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ARS Home » Pacific West Area » Albany, California » Western Regional Research Center » Bioproducts Research » Research » Publications at this Location » Publication #256527

Title: Morphology Evolution of Polypropylene in Immiscible Polymer Blends for Fabrication of Nanofibers

item XUE, CHAO HUA - University Of California
item WANG, DONG - University Of California
item XIANG, BEI - University Of California
item Chiou, Bor-Sen
item SUN, GANG - University Of California

Submitted to: Journal of Polymer Science Part B: Polymer Physics
Publication Type: Peer Reviewed Journal
Publication Acceptance Date: 1/16/2010
Publication Date: 6/16/2010
Citation: Xue, C., Wang, D., Xiang, B., Chiou, B., Sun, G. 2010. Morphology Evolution of Polypropylene in Immiscible Polymer Blends for Fabrication of Nanofibers. Journal of Polymer Science Part B: Polymer Physics. Volume 48:921-931.

Interpretive Summary: Polypropylene nanofibers can be produced from extruding blends of polypropylene with modified cellulose. The major advantage of this technique over others, such as electrospinning, is that large amounts of nanofibers can be produced in a short time. These nanofibers can then be used in sensor, filter, and catalyst support applications.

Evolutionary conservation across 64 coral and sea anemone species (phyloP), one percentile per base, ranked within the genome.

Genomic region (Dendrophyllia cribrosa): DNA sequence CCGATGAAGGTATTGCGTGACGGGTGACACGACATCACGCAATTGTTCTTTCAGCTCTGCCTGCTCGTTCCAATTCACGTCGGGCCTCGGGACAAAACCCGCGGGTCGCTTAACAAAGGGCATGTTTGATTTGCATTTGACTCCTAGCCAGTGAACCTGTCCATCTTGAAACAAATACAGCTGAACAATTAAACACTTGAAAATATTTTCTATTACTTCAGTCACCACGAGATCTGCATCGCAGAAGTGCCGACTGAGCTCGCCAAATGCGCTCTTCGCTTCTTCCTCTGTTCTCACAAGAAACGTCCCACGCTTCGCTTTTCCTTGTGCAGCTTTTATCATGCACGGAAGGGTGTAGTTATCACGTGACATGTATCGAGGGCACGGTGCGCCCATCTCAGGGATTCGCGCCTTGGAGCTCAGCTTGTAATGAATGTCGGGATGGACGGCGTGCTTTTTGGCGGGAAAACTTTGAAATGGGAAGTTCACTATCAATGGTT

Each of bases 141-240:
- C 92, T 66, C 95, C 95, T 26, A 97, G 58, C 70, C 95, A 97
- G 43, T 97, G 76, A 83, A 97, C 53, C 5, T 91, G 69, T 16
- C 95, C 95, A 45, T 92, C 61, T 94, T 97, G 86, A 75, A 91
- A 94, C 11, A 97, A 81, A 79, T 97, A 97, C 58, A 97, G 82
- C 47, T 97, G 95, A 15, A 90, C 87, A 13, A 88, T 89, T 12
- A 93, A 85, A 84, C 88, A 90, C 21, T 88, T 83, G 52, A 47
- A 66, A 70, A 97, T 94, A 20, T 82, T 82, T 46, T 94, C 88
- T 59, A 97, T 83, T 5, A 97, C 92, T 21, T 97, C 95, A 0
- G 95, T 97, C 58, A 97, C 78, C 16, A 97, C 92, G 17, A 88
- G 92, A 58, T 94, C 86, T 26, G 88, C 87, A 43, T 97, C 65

Technical Abstract: Immiscible blends of cellulose acetate butyrate (CAB) and isotactic polypropylenes (iPPs) with different melting index were extruded through a two-strand rod die. The extrudates were hot-drawn at the die exit at different draw ratios by controlling the drawing speed. The morphologies of iPP fibers extracted from the as-obtained extrudates after removal of CAB by acetone were investigated by scanning electron microscopy. The influences of draw ratio, viscosity ratio, and composition ratio of CAB/iPP on the morphology evolution of iPP phase into nanofibers in the immiscible blends were studied. It was found that the thermoplastic iPP nanofibers were formed from the elongation of iPP ellipsoids, end-to-end merging of elongated iPP microfibers, and the size decrease of iPP microfibers in the processes of extrusion and drawing.